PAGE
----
|Volume 6, Issue 2, 2006||Federal Reserve Bank of Dallas|
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New Credit Scoring System
Three national consumer credit bureaus—Equifax, Experian and TransUnion—have introduced a new system, VantageScoreSM, to calculate individuals' credit scores.
Previously, each of the three bureaus used its own unique credit-scoring system, which created potential for wide variances in individuals' credit scores among reporting companies. In response to the need for a consistent, standardized scoring model, the companies now use a single methodology of credit scoring that works across all three reporting agencies' data.
A credit score is determined by the information in a person's credit file. Credit scores enable a lender to quickly tell how likely applicants are to repay their loans or make monthly credit card payments on time. The credit score may also affect the interest rate offered by the lender. Lower credit scores mean higher risk, and applicants with low scores may have to pay higher interest rates. The higher the applicant's credit score, the less risk to the lender. Some insurance companies, landlords and employers also use credit scores to evaluate their applicants' creditworthiness.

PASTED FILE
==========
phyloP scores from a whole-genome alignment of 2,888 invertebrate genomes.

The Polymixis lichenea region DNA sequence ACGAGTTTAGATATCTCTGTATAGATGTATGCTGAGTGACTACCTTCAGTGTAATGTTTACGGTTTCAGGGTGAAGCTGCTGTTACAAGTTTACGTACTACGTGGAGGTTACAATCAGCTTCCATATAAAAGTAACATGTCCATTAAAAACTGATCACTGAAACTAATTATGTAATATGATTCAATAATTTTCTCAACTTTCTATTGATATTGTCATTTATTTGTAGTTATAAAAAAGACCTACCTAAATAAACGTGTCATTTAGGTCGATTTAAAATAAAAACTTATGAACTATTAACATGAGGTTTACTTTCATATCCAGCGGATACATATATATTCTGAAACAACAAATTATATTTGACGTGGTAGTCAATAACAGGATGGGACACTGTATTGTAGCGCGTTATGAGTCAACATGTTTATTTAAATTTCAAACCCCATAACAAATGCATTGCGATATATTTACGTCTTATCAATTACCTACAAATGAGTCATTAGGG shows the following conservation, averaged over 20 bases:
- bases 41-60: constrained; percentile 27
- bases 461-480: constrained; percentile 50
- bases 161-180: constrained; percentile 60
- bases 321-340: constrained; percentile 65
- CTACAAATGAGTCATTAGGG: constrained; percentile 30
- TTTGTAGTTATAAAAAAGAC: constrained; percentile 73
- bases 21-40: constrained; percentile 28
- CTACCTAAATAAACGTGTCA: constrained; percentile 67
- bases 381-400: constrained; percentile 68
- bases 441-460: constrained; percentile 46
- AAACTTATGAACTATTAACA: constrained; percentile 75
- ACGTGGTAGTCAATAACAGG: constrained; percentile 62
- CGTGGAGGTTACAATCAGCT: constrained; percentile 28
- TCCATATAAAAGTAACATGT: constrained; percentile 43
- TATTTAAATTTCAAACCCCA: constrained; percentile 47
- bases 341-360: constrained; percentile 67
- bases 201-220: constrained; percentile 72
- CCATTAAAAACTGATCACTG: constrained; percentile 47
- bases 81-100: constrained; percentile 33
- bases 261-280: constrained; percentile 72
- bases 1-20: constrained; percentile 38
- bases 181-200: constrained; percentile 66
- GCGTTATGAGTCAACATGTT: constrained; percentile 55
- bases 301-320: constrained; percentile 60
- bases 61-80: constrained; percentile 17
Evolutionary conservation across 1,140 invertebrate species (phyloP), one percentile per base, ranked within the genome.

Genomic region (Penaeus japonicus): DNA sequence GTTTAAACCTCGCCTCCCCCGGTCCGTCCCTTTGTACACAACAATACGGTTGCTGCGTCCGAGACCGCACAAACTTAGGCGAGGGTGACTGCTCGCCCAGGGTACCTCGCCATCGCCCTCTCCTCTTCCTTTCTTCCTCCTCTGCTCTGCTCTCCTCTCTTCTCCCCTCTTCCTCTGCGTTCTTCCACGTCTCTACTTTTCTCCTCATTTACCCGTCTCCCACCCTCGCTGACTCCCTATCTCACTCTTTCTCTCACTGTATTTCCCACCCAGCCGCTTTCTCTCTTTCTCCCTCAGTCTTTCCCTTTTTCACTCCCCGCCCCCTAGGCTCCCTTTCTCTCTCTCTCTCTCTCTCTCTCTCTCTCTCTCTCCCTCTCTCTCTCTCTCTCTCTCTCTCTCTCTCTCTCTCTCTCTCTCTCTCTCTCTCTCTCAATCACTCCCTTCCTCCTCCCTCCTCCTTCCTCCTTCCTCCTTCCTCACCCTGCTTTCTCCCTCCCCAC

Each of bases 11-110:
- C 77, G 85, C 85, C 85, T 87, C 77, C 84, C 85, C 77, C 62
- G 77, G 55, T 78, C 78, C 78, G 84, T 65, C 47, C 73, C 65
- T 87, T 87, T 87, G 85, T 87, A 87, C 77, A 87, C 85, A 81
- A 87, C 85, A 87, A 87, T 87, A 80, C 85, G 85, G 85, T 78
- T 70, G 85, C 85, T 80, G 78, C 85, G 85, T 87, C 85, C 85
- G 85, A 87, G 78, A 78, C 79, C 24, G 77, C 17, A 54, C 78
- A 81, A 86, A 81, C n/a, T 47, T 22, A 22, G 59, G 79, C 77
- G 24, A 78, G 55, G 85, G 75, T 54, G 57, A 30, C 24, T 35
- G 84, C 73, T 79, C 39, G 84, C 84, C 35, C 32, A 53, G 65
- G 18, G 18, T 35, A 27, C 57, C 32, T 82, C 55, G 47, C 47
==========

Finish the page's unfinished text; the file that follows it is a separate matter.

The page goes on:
The VantageScore system will generate credit scores ranging from 501 to 990. The numerical scores tie to letter grades A through F, just like the familiar academic scale. A score in the 501–600 range equates to the highest risk borrower, with a letter grade of F. A score in the 901–990 range indicates an excellent credit rating—an A.
In the past, credit agencies used a credit-scoring model developed by the Fair Isaac Company. "FICO" scores range from 300 to 850.
Consumer advocates recommend obtaining a credit score before making a major purchase. According to Texas Saves state director Cynthia Nevels, "Families who are unaware of their credit score run the risk of paying more for goods and services."
e-Perspectives, Volume 6, Issue 2, 2006